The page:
The IBD Program has seen many changes over recent years. There has been frequent turnover in the Program Manager/Senior Trade Commissioner (STC) position in the past two years. The loss of the CBS CIDA role and the FS-01 position also had impacts. That considered, the Program is well managed, focussed on results and benefits from the interest and involvement of the HOM.

The Consular Program, including the passport element, has a fairly low volume but is well managed. The possibility that direct flights from Tunis to Montreal may soon be in place (projected for 2011) could increase Consular workload in the near future.

Administration functions, led by the Management and Consular Officer (MCO) are also well executed although the Program has a high workload. Some procedural recommendations for improvement are noted with a view to enhancing an already sound operation. The imminent move to a new chancery (and the potential increase in the number of Citizenship and Immigration Canada (CIC) positions) will compound this situation. As the workload related to finalizing the construction of and moving to the new chancery increases, the Mission will likely require additional support in the form of a temporary duty MCO or Deputy MCO. Also, should the Mission staff increase through the implementation a CIC program expansion, additional support resources could be required.

A total of 50 recommendations are raised in the report; 47 are addressed to the Mission and three are addressed to Headquarters (HQ). Management has responded to each recommendation indicating action already taken or decisions made, as well as future action. Of the 50 recommendations, management has stated that 29 have been implemented. For each of the remaining 21 recommendations, management has indicated the initiatives in progress or the intended future action.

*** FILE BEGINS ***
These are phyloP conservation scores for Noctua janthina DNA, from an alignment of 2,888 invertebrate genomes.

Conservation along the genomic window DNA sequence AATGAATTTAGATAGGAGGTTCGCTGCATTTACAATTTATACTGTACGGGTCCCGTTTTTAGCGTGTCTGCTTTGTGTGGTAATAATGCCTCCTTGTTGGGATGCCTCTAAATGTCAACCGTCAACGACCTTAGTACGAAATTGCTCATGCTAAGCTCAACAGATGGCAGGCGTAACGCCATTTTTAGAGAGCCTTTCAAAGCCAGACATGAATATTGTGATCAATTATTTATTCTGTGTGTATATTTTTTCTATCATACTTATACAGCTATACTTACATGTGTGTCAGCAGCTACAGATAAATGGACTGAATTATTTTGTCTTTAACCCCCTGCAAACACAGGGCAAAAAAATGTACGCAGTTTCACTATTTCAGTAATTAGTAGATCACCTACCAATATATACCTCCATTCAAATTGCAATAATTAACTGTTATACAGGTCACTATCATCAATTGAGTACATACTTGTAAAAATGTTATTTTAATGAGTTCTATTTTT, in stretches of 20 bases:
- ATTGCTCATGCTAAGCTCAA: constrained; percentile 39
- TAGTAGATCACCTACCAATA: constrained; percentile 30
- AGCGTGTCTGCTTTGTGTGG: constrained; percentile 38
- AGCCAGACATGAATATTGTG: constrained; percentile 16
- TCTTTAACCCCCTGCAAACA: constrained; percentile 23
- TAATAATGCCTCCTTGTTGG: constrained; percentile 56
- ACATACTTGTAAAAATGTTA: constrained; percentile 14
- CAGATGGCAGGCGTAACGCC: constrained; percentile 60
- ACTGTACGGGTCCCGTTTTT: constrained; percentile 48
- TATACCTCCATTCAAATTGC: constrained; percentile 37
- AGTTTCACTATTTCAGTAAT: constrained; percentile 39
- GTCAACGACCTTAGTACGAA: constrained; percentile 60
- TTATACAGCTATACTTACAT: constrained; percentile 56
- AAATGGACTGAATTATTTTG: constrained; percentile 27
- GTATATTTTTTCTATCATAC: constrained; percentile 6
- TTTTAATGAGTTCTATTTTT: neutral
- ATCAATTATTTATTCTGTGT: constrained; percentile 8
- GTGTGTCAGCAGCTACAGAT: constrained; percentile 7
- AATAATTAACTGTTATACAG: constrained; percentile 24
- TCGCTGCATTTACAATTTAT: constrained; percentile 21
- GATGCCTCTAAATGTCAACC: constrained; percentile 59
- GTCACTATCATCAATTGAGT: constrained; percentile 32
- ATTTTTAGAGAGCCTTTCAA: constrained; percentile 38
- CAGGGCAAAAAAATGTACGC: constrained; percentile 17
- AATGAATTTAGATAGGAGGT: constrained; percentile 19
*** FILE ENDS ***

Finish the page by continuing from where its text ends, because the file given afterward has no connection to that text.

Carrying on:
This Inspection Report finalized on July 16, 2009 and approved by the Departmental Evaluations Committee on September 2, 2009.

Mission Management

1.1. Overview

1.1.1 The Embassy in Tunis is staffed with seven Canada based staff (CBS) and 29 Locally engaged staff (LES). The Mission is responsible for program delivery in Tunisia. It also provides some support to the mission in Tripoli. Mission management plans to review the Memorandum of Understanding (MOU) in the fall of 2009 with arrival of new heads of mission (HOMs) in both posts, as there have been changes in both locations since its last review in 2005.

1.1.2 Overall, planning and good collaboration among programs have resulted in a well functioning Mission. The main priority over the last few years has been the construction project to build a new chancery which should be ready for occupancy in early 2010. This new chancery has been designed to address the functionality, security and health and safety limitations of the current location.

1.1.3 The Mission’s committee structure includes: a Committee on Mission Management (CMM), Program Coordination Committee, Classification, Housing, Occupational Health and Safety (OHS) and LES. There is also an Official Languages Co-ordinator, a Training Co-ordinator and a Contract Review Board (CRB). The CMM (consisting of the Head of Mission (HOM) and program managers) and the Program Coordination Committee (which includes the CMM members and program LES) meet on alternate weeks and distribute minutes to all staff.

1.1.4 Communication was highlighted by staff as strong with regular meetings between the HOM and the LES Committee, all-staff gatherings, program meetings and weekly bi-laterals between the HOM and program managers (PMs). Messages of general interest are also forwarded to all staff.